The Sultan of Brunei introduced tough Sharia-law punishments on Tuesday including death by stoning for crimes such as adultery, hailing what he called a “historic” step toward Islamic orthodoxy for his sleepy country.
Sultan Hassanal Bolkiah—one of the world’s wealthiest men—said a new Sharia Penal Code in the works for years was officially introduced Tuesday in the tiny, oil-flush sultanate and would be phased in beginning in six months.
Based on individual cases, punishments could include stoning to death for adultery, severing of limbs for theft, and flogging for violations ranging from abortion to alcohol consumption, according to a copy of the code.
The code applies only to Muslims.
“By the grace of Allah, with the coming into effect of this legislation, our duty to Allah is therefore being fulfilled,” the sultan, 67, said in a speech.
An absolute monarch whose family has tightly controlled the languid, oil-rich country of 400,000 for six centuries, the sultan first called in 1996 for the introduction of Sharia criminal punishments.
The sultan already imposes a relatively conservative brand of Islam on his subjects, compared to Brunei’s Southeast Asian Muslim neighbors, Malaysia and Indonesia.
Brunei bans the sale and public consumption of alcohol and closely restricts other religions.
But Sharia has been a rare point of contention in a land where the sultan’s word is unquestioned, with many Bruneians quietly grumbling that the concept is out of step with the affluent country’s laid-back ethnic Malay society.
“These rights-abusing policies are a good indication of why modern democracy and the right of people to participate in their government is a much better idea than anachronistic absolute monarchy,” said Phil Robertson, deputy Asia director for Human Rights Watch.
The situation shows that “respect for basic civil and political rights is near zero in Brunei,” he added.
The monarch himself has acknowledged concerns over Sharia in recent years as the code was being drafted.
Compatible with Malay culture?
It was not immediately clear how aggressively it would be enforced.
Two years ago, the Attorney-General’s office promised Brunei would apply an extremely high burden of proof for Sharia cases and judges would have wide discretion in applying it, in comments apparently aimed at easing public fears.
“It seems almost incompatible with Malay culture, which is peace-loving,” said Tuah Ibrahim, 57, driver of a boat taxi in the capital Bandar Seri Begawan.
He said Sharia can be acceptable if proportionate to the crime, but adds: “I can’t imagine our country turning into somewhere like Saudi Arabia.”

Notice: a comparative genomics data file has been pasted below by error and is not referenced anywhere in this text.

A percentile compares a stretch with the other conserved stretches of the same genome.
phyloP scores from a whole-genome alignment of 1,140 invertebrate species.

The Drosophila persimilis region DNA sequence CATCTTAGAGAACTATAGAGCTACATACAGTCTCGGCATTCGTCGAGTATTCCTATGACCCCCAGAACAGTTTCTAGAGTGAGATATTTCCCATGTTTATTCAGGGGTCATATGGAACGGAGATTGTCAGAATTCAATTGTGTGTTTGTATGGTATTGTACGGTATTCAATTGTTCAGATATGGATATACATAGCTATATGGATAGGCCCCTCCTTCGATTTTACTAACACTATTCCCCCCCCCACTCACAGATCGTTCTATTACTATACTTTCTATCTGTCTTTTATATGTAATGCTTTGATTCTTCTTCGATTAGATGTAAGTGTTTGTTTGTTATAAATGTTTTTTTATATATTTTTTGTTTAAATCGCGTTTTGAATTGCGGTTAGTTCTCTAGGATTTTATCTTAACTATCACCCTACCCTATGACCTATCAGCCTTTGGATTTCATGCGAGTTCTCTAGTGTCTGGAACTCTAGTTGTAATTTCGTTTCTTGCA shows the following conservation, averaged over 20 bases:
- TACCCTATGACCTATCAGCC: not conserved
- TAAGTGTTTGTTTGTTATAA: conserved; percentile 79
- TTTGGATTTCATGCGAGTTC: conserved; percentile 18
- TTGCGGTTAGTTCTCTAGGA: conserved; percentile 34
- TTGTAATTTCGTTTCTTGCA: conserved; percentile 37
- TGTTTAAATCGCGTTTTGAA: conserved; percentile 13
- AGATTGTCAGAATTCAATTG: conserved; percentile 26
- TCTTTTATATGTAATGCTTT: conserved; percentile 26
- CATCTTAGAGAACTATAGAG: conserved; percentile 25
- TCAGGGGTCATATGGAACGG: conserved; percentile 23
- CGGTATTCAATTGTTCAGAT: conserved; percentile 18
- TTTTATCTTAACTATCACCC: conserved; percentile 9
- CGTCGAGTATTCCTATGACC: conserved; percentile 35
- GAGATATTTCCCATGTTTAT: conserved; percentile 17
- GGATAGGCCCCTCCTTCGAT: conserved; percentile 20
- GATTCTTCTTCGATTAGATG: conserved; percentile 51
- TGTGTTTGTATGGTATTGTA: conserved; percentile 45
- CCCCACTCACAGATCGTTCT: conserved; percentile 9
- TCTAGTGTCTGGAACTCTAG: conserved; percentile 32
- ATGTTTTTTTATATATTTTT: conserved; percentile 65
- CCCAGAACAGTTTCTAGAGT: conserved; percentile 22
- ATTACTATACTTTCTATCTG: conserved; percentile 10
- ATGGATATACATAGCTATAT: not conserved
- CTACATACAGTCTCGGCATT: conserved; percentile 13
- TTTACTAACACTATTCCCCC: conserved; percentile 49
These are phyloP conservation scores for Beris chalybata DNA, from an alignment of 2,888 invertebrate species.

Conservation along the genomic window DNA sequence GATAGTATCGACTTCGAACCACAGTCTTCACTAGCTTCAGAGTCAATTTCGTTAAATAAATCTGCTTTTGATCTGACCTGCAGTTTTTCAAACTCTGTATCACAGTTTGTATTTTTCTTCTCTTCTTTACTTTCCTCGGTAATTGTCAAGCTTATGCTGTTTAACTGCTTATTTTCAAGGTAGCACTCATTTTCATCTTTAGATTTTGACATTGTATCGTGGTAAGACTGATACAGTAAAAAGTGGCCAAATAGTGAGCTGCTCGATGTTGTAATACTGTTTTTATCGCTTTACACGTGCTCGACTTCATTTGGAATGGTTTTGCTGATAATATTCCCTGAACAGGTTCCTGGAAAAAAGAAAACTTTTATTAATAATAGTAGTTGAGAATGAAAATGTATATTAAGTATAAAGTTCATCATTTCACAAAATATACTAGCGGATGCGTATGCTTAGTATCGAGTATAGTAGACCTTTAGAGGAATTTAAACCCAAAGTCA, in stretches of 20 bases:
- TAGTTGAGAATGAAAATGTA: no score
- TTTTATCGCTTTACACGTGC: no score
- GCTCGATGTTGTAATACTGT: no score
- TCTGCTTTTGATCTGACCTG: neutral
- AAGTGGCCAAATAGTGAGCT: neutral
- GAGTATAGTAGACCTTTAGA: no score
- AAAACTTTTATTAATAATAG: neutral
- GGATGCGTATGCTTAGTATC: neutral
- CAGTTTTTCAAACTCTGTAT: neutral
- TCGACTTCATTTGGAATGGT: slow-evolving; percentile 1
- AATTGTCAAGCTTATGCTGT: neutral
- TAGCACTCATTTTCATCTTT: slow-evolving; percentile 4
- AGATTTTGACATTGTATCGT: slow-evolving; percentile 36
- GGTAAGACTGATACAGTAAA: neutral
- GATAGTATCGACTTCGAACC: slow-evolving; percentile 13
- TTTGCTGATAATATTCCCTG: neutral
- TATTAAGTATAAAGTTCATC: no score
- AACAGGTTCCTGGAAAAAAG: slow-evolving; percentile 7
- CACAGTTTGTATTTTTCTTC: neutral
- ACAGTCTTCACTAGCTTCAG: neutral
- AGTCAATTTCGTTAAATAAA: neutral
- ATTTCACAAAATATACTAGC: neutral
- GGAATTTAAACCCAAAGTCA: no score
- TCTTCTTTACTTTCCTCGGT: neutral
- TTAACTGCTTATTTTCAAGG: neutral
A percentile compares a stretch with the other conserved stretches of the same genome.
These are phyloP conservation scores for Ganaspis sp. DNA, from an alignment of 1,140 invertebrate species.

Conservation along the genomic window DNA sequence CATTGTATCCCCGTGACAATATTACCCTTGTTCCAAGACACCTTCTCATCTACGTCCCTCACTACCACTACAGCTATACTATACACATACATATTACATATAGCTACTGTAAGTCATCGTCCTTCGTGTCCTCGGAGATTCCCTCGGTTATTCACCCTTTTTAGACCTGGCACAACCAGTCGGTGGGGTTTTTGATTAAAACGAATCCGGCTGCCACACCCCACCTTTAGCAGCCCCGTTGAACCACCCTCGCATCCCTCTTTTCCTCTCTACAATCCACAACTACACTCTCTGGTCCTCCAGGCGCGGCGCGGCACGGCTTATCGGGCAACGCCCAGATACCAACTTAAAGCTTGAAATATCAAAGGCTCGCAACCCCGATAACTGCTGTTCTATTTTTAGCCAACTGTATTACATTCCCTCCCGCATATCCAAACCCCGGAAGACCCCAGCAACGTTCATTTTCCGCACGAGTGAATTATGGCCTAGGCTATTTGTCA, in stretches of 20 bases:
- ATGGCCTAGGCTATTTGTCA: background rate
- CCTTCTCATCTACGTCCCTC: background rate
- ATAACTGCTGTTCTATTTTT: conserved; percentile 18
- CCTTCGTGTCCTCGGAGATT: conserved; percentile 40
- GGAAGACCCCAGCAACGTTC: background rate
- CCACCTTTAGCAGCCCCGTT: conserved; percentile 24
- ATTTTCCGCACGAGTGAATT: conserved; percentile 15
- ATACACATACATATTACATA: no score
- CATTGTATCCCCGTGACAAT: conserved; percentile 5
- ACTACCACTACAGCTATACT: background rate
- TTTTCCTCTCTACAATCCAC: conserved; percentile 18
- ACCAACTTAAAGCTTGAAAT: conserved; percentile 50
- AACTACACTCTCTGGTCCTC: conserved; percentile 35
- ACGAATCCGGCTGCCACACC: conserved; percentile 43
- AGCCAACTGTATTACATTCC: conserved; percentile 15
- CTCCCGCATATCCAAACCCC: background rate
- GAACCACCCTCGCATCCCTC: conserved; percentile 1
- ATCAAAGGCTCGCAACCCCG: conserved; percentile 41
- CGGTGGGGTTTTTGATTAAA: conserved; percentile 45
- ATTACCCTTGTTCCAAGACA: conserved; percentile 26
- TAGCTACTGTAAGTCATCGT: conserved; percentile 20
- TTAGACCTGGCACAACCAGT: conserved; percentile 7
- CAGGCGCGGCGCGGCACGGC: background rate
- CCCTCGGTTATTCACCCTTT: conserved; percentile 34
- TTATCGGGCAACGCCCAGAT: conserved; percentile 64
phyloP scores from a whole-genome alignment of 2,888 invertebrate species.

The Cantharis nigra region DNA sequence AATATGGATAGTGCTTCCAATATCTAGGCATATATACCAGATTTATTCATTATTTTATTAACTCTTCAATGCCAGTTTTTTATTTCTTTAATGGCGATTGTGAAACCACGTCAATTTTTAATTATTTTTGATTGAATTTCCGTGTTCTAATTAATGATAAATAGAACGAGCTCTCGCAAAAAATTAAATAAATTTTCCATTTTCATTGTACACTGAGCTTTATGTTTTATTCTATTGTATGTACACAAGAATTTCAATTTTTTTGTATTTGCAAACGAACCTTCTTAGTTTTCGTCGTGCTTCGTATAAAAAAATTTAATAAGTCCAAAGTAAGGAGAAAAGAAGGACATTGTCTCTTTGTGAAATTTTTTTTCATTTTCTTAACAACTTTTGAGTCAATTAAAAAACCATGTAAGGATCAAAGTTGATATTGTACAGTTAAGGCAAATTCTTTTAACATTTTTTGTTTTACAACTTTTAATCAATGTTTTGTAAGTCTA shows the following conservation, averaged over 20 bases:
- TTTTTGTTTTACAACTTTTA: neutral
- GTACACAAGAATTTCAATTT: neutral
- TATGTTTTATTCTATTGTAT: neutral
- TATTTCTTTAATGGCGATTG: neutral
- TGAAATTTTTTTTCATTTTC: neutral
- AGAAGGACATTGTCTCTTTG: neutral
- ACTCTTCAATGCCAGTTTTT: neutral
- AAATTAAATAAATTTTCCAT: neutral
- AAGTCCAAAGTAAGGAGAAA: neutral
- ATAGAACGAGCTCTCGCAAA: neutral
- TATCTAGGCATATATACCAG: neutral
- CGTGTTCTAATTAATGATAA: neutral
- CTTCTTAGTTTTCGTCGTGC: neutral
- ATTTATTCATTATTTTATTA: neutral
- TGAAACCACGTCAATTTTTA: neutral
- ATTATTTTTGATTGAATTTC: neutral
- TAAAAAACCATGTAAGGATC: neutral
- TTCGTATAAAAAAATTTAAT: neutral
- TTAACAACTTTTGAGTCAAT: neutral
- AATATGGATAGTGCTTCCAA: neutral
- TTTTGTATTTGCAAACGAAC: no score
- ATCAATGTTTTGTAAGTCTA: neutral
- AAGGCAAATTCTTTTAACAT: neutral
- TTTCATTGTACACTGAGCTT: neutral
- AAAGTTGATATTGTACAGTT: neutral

Brunei already has a dual system combining civil courts based on British law—the sultanate was a British protectorate until 1984—and Sharia-compliant courts limited to personal and family issues such as marriage and inheritance.
Nearly 70 percent of Brunei’s people are Muslim ethnic Malays. About 15 percent are non-Muslim ethnic Chinese, followed by indigenous tribes and other groups.
Bankrolled by South China Sea oil and gas fields, Brunei has one of Asia’s highest standards of living, including free medical care and education through the university level.
The monarch’s wealth—estimated at $20 billion by Forbes magazine two years ago— and luxurious lifestyle have become legendary, with reports emerging of his vast collection of luxury vehicles and gold-bedecked palaces.
The monarchy was deeply embarrassed by a sensational family feud between Hassanal and his younger brother Jefri Bolkiah over the latter’s alleged embezzlement of 15 billion dollars during his tenure as finance minister in the 1990s.
Subsequent court battles and exposes revealed salacious details of Jefri’s un-Islamic jet-set lifestyle, including allegations of a high-priced harem of Western paramours and a luxury yacht he owned called “Tits.”
Despite a suave image overseas, the sultan repeatedly warns at home of the potential impact that increasing integration with the world could have on Brunei’s moral values and has leaned towards Islamic orthodoxy of late.
In the past year, the government introduced mandatory religious education for all Muslim children and ordered all businesses closed during Friday prayers.
In his speech, the sultan appeared to try to assuage any international concerns that may arise, saying the Sharia change “does not in any way change our policies . . . as a member of the family of nations.” AFP